If you’re just getting into PC gaming or are looking to upgrade your setup, choosing a gaming keyboard can be more complicated than you might think. Alongside a gaming mouse, your gaming keyboard is the piece of gear that you’ll interact with the most. Plus, you’ll probably also want to use it for activities outside of gaming, so you definitely want a keyboard that feels and looks up to your standards and preferences. To help you out, we’ve rounded up our picks for the best gaming keyboards in 2023.
Between key switches, mechanical vs membrane keyboards, and all the extra features that keyboards tend to come with–such as multimedia keys and RGB lighting–there is a lot to consider. For details on the differences between various keyboard switches, scroll down below the list. Our list of the best gaming keyboards includes wireless and wired options as well as keyboards with different form factors and switches.
Looking to complete your gaming keyboard and mouse combo, or just want more gaming peripherals to shop for? Check out our picks for the best gaming headset and best gaming mouse. If you have a Steam Deck, make sure to check out our roundups of the We also have a list of the best Steam Deck games and best Steam Deck accessories.
Editor’s Note: Article updated on March 1, 2023
Keyboard switches, explained
Different types of switches will appeal to different and whether you’re going with a Cherry MX switch like Cherry MX Red or Cherry MX Blue, there are plenty of keyboards worth your time. It can get confusing quickly, especially if you can’t test these keyboards yourself and truly tell the difference with your own fingers. Thankfully, it’s easy to understand exactly what you’ll be getting if you understand the terminology.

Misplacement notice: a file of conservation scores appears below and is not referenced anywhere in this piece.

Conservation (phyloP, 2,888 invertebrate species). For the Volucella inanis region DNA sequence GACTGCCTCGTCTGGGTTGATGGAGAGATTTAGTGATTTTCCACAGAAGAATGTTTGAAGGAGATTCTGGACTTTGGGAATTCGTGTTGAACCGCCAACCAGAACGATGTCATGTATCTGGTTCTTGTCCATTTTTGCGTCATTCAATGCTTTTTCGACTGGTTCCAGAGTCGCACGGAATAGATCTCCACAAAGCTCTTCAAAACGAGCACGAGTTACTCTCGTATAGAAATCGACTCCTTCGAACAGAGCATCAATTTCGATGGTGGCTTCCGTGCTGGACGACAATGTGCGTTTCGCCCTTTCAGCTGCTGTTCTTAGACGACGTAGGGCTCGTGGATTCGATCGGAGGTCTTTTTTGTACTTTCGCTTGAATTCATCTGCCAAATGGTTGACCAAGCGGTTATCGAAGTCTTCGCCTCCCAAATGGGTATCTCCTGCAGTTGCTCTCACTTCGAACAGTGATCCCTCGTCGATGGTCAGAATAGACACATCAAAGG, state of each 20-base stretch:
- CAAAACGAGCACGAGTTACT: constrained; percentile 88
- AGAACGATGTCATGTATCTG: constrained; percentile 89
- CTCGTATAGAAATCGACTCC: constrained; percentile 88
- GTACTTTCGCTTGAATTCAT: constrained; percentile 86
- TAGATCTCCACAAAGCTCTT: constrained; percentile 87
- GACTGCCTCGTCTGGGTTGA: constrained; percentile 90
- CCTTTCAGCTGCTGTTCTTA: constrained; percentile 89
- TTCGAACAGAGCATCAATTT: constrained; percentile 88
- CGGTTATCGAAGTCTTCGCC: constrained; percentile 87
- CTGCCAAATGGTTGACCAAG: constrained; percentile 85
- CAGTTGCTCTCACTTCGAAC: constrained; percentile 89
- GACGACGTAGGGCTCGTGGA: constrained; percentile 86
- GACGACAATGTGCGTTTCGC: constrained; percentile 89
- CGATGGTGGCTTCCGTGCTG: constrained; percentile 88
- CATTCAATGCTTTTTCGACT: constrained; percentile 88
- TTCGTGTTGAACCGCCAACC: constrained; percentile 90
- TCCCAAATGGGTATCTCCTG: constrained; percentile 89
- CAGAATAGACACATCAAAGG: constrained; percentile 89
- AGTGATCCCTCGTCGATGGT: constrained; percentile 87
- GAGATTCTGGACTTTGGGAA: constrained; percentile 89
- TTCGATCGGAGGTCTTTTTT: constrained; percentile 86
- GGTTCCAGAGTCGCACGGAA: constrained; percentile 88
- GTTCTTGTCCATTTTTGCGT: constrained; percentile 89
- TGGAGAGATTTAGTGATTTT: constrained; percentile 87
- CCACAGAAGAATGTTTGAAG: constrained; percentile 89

First off, linear versus tactile switches keys. Linear means there is no physical feedback mechanism to indicate when a keystroke is registered. It’s smooth, relatively quiet, and preferred for rapidly tapping on keys. Tactile means there is a bump or click to indicate you’ve hit the actuation point; it’s louder, but some prefer having physical feedback for keystrokes. It really comes down to preference. Actuation point is the distance at which a keystroke is registered; a shorter distance means you don’t have to press the key down as far, but can lead to errant inputs. Actuation force is, well, the force needed to press the key down. Of course, there are all the quality-of-life considerations to think about, too, like multimedia keys, whether you want a programmable key row and such.
While Cherry has been the long-time dominant manufacturer of mechanical switches, some gaming peripheral brands have started making their own proprietary mechanical switches for their keyboards, namely Razer and Logitech. For a brief overview of the most common mx switches, see below:
- Cherry MX Red Switches: Linear
- Cherry MX Blue Switches: Tactile and Clicky
- Cherry MX Brown Switches: Tactile with a Bump
- Cherry MX Speed Switches: Linear with a very short actuation point
- Romer-G Linear Switches: Linear
- Romer-G Tactile Switches: Tactile with a Bump
- Razer Yellow Switches: Linear
- Razer Orange Switches: Tactile with a Bump
- Razer Green Switches: Tactile and Clicky
- Steelseries OmniPoint Adjustable Switches: Linear with adjustable actuation point